The term “engineer” can mean several things in the software industry. Software engineering can encompass software development, bug fixes, database design and programming, or even robotics and micro-programming. If you have a software development project that requires a developer, many people use the terms “software engineer” and “developer” interchangeably—but an engineer is typically more all-encompassing than just a developer.
Here are some of the most important cost factors you’ll need to consider when budgeting to hire a software engineer for your needs. A software engineer can help you build a mobile app, design a website, create a web API, or build any number of software applications you’re looking for.
Cost Factor #1: What Do You Want Engineered?
Different types of projects require different levels of expertise and engineers with different levels of expertise charge different rates. A simple WordPress blog won’t cost as much as a fully functional application that branches out among several APIs and caters to different countries.
One way to control this type of project is to ask for a minimal viable product (MVP) to take to market and then scale it as you determine its success. An MVP is the absolute minimum requirements needed to get the product launched to test user interest in the market. This will reduce costs while still providing you with the product you want.
Of course, software engineers perform numerous services aside from just web or app programming. Many have a strong background in engineering ideas instead of just taking development instructions. That’s the main difference between an engineer and a developer even though the two terms are used interchangeably by both developers and clients.
Software engineering also requires different types of professionals. You might need a database, software, and design engineer. All of these types of engineers charge different prices per hour. Engineers are also responsible for programming microprocessors and robotic hardware, and these programmers would charge a much different rate compared to a standard web developer.
Cost Factor #2: Scope
While it’s difficult for a non-engineer to fully understand the scope of a development project, it’s one of the biggest driving factors for cost. A small, simple app that uses no APIs or outside sources could only take a few weeks to engineer, but some applications can take months to complete because they have such a large scope.
The larger the scope, the more back-and-forth there will be, and more rounds of testing are needed. It’s difficult to estimate the size of an application scope from just an idea—you need to consult a software engineer to come up with a plan, a deadline, and some scope delivery items throughout the duration of the project.
To get an idea of what types of coding and requirements might affect scope, here is a general list:
- External APIs from other vendors and sources.
- Design requirements included with back-end coding
- Custom web services that extend the main application
- Revisions and changes to the scope during the project
- Device testing for applications meant for desktop and mobile devices
- Any equipment purchases needed such as robotics and micro-programming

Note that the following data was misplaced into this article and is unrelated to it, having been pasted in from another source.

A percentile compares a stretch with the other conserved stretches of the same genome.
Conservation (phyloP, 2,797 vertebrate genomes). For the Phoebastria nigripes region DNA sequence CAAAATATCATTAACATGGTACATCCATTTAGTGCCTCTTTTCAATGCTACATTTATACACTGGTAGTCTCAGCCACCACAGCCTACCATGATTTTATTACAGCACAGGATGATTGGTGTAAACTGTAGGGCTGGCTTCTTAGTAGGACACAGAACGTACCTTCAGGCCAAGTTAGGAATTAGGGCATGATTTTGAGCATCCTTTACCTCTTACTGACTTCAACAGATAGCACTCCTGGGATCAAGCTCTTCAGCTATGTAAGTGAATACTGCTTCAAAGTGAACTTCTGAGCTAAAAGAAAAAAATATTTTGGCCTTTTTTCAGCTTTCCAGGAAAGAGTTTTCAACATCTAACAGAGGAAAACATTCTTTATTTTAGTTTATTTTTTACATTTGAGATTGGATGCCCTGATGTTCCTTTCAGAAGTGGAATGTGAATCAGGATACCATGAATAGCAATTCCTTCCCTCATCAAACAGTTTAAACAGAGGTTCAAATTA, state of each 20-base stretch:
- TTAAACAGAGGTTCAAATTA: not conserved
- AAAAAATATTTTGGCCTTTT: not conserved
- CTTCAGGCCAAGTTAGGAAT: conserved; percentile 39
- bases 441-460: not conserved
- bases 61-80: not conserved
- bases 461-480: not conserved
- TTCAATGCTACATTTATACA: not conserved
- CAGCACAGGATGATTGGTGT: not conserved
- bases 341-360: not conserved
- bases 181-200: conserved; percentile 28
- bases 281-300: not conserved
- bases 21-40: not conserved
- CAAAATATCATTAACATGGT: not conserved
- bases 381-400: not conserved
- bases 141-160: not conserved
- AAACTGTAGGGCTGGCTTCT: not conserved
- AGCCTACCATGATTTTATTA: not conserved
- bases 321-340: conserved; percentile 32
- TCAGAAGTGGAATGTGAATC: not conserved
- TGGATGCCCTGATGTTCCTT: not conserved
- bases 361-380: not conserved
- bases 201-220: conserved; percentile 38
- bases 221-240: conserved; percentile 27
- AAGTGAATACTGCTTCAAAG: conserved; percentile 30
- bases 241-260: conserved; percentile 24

- Poor documentation for requirements and planning
In failed projects, many times it’s poor documentation or a miscommunication that causes things to come apart. Always communicate your idea to a software engineer the best you can. A good engineer will help you create the documentation to ensure the project runs smoothly.
Cost Factor #3: Geography
If you’ve already searched for costs, you’ve probably heard the wide range of fees charged based on geographic location of the developer. You’ve also probably read the pros and cons for engaging an engineer outside of your own area.
The pro is that some cities, states, and countries have a much cheaper cost of living, so engineers from these locations can charge lower rates. Engineers in the US, Australia and the UK can charge hundreds of dollars per hour, and sometimes more in hubs like New York, Sydney or London. However, the cost of living in countries such as Russia, India and Serbia is much lower and therefore the engineers could charge lower rates.
You still need to consider several factors that can actually increase cost and time of development. In the previous section, we mentioned miscommunication as a main cause of project failure. This possibility is increased when you work with developers who don’t speak your language. It’s an innocent yet costly problem when there are language barriers between the engineer and the owner.
Another issue is time zones. You could ask for changes at noon, and this could be late night for some developers, which can extend the deadline and costs due to time zone delays.
How Do You Get an Estimate?
If you’re unsure how much an application should cost, the first step is to post a project and speak to engineers. You can also post a project for a project manager to get help from someone who deals with these types of requests. A PM can help organize your project and give you a realistic idea of what type of engineer you need and an approximation in costs.
Every project has its own cost from a few hundred dollars to thousands. The best next step after documenting your idea is to talk to software engineers.